Australia: The Land Where Time Began

A biography of the Australian continent 

Iconic Imagery – The Development of Rock Art Across Northern Australia

According to Mulvaney a date of sometime prior to 45,000 BP is generally agreed upon for the peopling of Sahul, and by 30,000 BP most parts of the continent being colonised. All parts of Sahul where the first settlers left their mark there is rock art, which comprises both engraved and painted images. Mulvaney asks the question ”Did this artistic endeavour come with the people or was this an expression of being in Sahul?” There are aspects, such as cupules and hand stencils, which have parallels in other parts of the world, though there are other aspects suggesting separate artistic traditions and conventions present which have continued ever since. There is a vast body of rock art, spread across an area of more than 1 million km2 (386,000 miles2), that extends in an arc for more than 2,000 km from the coast of the Pilbara through the Kimberley and into Arnhem Land, which demonstrates the existence of differentiation in the symbolic structuring of people’s lives at a relatively short time after the beginning of colonisation. Mulvaney contends that this supports the notion that within Sahul regionalisation is not simply a Holocene expression.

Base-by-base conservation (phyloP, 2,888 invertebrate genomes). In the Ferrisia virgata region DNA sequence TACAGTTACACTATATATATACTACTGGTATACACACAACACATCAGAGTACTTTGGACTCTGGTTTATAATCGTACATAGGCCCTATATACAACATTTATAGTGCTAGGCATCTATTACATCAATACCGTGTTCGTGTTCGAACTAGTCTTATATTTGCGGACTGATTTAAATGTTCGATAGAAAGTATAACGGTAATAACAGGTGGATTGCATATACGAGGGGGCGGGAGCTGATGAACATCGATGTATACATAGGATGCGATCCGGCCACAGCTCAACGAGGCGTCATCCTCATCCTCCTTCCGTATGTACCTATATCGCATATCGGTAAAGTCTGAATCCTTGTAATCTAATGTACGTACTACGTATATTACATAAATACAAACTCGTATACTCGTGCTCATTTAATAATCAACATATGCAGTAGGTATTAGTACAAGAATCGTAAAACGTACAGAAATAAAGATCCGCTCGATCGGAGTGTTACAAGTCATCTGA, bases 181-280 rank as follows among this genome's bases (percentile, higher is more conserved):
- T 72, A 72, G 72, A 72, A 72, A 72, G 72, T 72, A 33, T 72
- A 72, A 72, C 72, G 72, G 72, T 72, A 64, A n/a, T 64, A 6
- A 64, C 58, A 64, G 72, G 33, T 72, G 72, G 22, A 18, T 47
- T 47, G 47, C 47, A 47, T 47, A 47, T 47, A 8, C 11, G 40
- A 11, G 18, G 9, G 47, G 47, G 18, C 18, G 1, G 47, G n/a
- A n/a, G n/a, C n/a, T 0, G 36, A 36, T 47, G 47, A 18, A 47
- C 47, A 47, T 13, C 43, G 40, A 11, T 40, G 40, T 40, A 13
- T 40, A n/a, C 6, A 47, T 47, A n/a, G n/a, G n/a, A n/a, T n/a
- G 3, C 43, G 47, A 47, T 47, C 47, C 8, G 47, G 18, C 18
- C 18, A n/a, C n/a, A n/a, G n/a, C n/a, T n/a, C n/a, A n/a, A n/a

Sources & Further reading

Mulvaney, Ken. "Iconic Imagery: Pleistocene Rock Art Development across Northern Australia." Quaternary International 285, no. 0 (2/8/ 2013): 99-110.


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                                                                                           Author: M.H.Monroe  Email:     Sources & Further reading